In a study conducted in the ROK using a nationally representative sample of middle and high school students, suicidal ideation was reported to be significantly associated with cigarette smoking [27]. Psychosocial adjustment problems of asthmatic adolescents, such as suicidal ideation, may contribute to the fact that the prevalence of cigarette smoking among this vulnerable population remains high [25,26]. However, cigarette use behaviors among asthmatic adolescents and the effect of suicidal ideation on the relationship between asthma and cigarette use behaviors have not been evaluated using a nationally representative sample of the ROK. Therefore, the aim of this study was to evaluate the relationship between asthma and cigarette use behaviors and whether or not the presence of suicidal ideation modifies this relationship among Korean adolescents.

METHODS

I. Subjects

The Korea Youth Risk Behavior Web-based Survey (KYRBWS) is a national school-based survey conducted by the Korea Centers for Disease Control and Prevention annually since 2005 to assess the prevalence of health risk behaviors among middle and high school students [28].
We used data from the 2008 KYRBWS, which was conducted between September and October 2008. A stratified multistage cluster sample design was used to obtain a nationally representative sample, which consisted of 400 middle schools and 400 high schools. In each selected school, one class at each grade level was selected. All students in the selected classes were eligible for the sample population. Parental permission was obtained prior to the administration of the survey. The response rate of the survey was 95.1% [28].

II. Instruments and Procedure

In the 2008 KYRBWS, a web-based questionnaire survey, which took 45-50 minutes to complete, was administered in a computer room of each selected school. The students were required to visit the KYRBWS website and logged in with a unique number, which was assigned to each student to assure anonymity. After logging in, the students completed a self-administered questionnaire. The questionnaire included questions about demographic factors, physician-diagnosed asthma, and health risk behaviors, such as cigarette use and suicidal behaviors [28]. A total of 75 238 study participants who provided information on these variables were used for the analyses.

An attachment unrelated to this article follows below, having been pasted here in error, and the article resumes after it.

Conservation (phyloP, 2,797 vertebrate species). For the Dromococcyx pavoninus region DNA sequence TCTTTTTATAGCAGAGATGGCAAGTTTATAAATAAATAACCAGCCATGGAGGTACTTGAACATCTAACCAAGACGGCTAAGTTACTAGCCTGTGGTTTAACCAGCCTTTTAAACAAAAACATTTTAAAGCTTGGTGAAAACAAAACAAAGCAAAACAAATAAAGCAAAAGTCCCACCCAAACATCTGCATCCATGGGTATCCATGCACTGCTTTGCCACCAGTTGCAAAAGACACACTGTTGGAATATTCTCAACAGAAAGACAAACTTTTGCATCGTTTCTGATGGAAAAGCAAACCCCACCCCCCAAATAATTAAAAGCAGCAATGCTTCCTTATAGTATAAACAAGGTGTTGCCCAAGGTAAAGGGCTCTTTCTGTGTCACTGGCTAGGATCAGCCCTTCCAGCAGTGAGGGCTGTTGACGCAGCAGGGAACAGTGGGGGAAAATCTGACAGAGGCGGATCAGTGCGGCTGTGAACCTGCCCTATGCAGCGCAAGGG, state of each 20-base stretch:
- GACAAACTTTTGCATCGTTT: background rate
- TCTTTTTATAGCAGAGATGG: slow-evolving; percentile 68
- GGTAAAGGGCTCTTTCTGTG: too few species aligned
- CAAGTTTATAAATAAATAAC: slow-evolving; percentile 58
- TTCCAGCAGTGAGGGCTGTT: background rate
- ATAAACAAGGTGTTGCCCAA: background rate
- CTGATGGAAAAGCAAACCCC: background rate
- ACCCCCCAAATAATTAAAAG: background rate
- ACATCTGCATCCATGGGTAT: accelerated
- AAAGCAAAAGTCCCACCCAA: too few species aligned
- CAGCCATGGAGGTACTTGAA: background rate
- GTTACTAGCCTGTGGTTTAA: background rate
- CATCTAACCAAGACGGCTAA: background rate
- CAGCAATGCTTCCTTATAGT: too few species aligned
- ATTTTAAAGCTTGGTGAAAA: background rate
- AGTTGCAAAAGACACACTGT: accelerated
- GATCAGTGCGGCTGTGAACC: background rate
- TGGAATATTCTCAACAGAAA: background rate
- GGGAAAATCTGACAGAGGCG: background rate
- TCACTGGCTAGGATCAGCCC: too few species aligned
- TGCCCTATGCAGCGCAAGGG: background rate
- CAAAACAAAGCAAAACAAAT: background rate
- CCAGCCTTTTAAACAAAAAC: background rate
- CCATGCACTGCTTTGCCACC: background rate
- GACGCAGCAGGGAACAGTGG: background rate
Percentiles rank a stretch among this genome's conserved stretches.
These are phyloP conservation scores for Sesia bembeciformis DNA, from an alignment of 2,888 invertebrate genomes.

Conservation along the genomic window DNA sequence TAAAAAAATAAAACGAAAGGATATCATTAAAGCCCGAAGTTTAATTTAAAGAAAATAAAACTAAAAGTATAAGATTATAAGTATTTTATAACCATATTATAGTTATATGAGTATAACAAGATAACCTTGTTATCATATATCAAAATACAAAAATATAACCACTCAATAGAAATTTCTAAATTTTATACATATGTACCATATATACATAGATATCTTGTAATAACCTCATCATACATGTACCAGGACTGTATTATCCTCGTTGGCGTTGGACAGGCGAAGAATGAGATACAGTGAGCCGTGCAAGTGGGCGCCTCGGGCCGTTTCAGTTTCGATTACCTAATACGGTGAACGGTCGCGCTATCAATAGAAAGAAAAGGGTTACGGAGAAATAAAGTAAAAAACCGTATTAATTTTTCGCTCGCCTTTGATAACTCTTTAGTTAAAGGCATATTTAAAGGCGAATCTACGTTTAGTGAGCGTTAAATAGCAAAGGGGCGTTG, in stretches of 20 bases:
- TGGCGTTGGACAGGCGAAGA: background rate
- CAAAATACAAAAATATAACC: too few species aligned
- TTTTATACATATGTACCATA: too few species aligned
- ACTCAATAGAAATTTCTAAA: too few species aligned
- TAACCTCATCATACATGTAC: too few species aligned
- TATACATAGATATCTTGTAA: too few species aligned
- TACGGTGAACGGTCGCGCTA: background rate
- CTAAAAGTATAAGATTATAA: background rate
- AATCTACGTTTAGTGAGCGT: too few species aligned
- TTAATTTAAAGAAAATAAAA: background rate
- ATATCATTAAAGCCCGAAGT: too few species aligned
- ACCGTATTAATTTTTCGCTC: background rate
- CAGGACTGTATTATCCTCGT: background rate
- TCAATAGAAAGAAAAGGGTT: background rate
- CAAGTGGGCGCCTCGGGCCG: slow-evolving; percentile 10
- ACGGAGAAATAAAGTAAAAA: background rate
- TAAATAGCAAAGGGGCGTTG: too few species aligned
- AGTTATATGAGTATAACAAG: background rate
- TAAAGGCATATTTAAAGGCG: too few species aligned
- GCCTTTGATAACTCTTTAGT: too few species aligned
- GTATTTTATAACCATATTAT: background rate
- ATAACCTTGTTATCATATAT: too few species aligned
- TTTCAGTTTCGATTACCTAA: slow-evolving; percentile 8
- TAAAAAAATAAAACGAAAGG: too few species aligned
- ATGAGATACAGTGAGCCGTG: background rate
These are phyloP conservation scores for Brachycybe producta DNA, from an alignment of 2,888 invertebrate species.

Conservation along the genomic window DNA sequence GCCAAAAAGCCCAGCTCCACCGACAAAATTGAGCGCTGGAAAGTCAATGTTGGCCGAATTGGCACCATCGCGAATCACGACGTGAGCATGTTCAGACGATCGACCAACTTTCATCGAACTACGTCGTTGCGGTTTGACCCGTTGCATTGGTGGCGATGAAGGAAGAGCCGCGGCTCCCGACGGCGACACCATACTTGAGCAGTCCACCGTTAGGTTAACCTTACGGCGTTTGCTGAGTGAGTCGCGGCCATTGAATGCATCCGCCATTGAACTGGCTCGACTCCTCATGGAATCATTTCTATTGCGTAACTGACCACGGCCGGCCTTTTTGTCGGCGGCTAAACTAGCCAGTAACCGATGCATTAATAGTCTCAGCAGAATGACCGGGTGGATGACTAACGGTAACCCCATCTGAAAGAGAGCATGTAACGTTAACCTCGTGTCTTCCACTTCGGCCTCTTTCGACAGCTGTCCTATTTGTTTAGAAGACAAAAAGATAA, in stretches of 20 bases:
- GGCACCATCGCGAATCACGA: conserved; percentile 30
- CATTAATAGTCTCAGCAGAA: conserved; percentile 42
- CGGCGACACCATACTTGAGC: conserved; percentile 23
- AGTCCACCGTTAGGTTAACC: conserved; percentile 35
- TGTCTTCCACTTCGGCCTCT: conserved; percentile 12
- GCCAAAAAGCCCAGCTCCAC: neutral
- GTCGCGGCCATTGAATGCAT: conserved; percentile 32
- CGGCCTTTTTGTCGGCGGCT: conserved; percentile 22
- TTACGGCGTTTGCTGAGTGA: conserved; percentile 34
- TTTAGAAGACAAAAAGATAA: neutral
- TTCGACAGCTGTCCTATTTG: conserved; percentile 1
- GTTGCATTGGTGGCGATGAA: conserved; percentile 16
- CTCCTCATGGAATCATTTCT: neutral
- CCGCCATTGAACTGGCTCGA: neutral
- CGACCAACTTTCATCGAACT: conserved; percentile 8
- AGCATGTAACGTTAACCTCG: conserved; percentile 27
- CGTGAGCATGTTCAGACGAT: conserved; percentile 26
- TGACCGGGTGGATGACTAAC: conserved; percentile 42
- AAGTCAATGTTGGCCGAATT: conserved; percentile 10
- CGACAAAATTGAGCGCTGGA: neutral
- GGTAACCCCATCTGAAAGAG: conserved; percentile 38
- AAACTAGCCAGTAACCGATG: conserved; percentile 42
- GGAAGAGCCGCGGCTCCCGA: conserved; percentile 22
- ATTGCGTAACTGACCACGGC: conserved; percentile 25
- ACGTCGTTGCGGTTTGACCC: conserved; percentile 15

Current cigarette use was defined as smoking on one or more days during the past 30 days before the survey. Current frequent cigarette use was defined as smoking on 20 or more days during the past 30 days before the survey. Current heavy cigarette use was defined as smoking ≥ 10 cigarettes per day during the past 30 days before the survey. Cigarette use before 13 years of age was assessed using the following question: When did you smoke cigarettes even one or two puffs for the first time? The responses measured on a 13-point scale were categorized into two groups to assess the prevalence of cigarette use before 13 years of age. Suicidal ideation was defined as a positive response to the following question with the reference period of the past 12 months before the survey: Have you ever seriously considered attempting suicide? Attempted suicide was defined as a positive response to the following question with the reference period of the past 12 months before the survey: Have you ever attempted suicide?
Current asthmatics (CAs) were defined as students who had ever been diagnosed with asthma by a physician, and had treatment for asthma during the past 12 months before the survey. Former asthmatics (FAs) were defined as students who had ever been diagnosed with asthma by a physician, but had no treatment for asthma during the past 12 months before the survey. Non-asthmatics were defined as students who had never been diagnosed with asthma by a physician. When we assessed the interactions between asthma and suicidal ideation in cigarette use behaviors, however, asthma status was categorized into the following two groups: ever-asthmatics (current or former asthmatics); and never-asthmatics (non-asthmatics).

III. Data Analysis